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Year 1 DS unable to form letters -still - should I worry? Advice?

(9 Posts)
PiedWagtail Sun 14-Oct-12 19:20:08

DS is 5.5 and in Year 1. He always rushes at everything at 100 miles and hour and is left handed. Was doing homework with hm todsy and his letter formation is still very poor - just doesn't form any letters nicely and his writing is the worst in his class, I'd say. Still very very hard to read. Have been helping him - phonics worksheets at home, tilting the paper, one of those pencil grip thingies - but nothign seems to help. Is this normal at this age after a year of school? Any advice???

mrz Sun 14-Oct-12 19:35:12

Has he been taught to form letters correctly and does his teacher reinforce correct formation or let him get away with poor handwriting

PiedWagtail Sun 14-Oct-12 19:42:08

Yes he has (though with no reference to his left-handed ness) and yes she does. To no avail <bangs head against brick wall>

mrz Sun 14-Oct-12 19:47:52

There is very little difference between correct formation for a left/right hander. Tilt of paper and direction of cross strokes. It's best if he sits to the left of a right hander so as not to bump elbows when writing.
If he's rushing that won't help so perhaps accept less but insist it has to be good quality.

cakebar Sun 14-Oct-12 19:52:38

My DS sounds very similiar, left handed too, in a rush too, we have been working on it at home too but not much solutions just empathy!

It is starting to impact other areas too e.g. maths you can't tell if he has put a 0 or a 6, a 3 or a 5 as he does symbols backward etc.

PiedWagtail Sun 14-Oct-12 22:27:41

DS too- lots of his numbers are backwards... it's parents eve this week so will have a word then!

Nottigermum Mon 15-Oct-12 13:00:23

I have just bought some practice books for my kids, called Hilarious Handwriting. They are nice books because there's a story with the practice sheets, with stickers and a certificate. I have two boys and they just have 'bad habits' like starting the letters at the wrong place or writing some letters back to front. I am sorry but I think it's all down to practice, and you might have to find various ways for your DD to practice and enjoy it - make it exciting. Wo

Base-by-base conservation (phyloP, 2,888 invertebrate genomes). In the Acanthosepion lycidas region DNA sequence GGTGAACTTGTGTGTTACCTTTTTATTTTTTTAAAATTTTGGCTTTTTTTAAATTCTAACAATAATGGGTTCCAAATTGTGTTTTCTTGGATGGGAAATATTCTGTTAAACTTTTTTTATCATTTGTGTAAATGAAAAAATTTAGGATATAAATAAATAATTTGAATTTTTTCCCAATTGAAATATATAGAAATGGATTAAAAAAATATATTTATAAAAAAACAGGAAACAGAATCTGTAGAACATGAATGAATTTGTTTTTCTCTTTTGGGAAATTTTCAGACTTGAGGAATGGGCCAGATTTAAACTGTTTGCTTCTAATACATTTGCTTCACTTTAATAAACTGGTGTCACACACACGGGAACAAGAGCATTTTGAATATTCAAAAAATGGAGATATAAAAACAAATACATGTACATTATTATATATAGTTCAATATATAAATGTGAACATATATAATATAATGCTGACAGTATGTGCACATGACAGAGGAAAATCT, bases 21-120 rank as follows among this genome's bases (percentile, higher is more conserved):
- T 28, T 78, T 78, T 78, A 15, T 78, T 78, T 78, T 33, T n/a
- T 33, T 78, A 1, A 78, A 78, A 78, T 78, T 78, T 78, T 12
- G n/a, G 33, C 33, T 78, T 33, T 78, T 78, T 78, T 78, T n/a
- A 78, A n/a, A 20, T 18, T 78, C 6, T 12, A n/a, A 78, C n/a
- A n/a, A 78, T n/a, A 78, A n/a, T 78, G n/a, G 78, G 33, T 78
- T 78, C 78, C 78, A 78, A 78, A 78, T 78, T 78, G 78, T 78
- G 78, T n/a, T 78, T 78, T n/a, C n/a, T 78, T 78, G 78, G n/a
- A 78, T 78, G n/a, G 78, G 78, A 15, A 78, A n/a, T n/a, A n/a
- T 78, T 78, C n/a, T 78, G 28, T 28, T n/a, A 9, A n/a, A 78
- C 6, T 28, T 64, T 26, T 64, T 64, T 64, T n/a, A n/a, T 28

Spatsky Mon 15-Oct-12 14:24:26

My daughter is year 1 and her writing is pretty much illegible. School have put her and a few others in her class in a group for additional writing support which involves partly writing but also lots of fun activities to help their hand motor skills.

Advice I have had from teachers for this is to improve the motor skills include practicing doing up small buttons, sewing, colouring in with attention to staying in the lines etc.

We also do lots of practice with me dotting the letters and her going over the dots.

efeslight Tue 16-Oct-12 21:30:37

agree with other fine motor skills practice as already mentioned, sewing etc, but also practice writing big letter formation on a big surface, eg poster size paper on an easel and a chunky felt tip or crayon, or a bucket of water and a brush and 'paint' on the wall outside or on the ground,

try making your own letter cards with a line of glue in the shape of the letter and then sprinkle sand over it and leave them to dry - these can be used again and again- he can trace his finger along the letter shape and then when familiar with the shape, try it with his eyes closed - can you name this letter? don't try all the letters at once, start with letters in his name, siblings names, your names, pets etc

does he know the sounds of the letters? - encourage him to say them when actually writing the letter, so he begins to connect the sound with the correct letter formation

if you are doing dot to dot gradually reduce the dots so he has to take more contrl over the shape, until he is jsut left with a starting point dot and a dot at the end of the shape - link this with groups of letters that start at the same point, eg c,o,a,d,g that all start near the top and go around to the left.

i would try and rectify this as soon as possible, before it becomes a bad habit that is harder to undo and relearn

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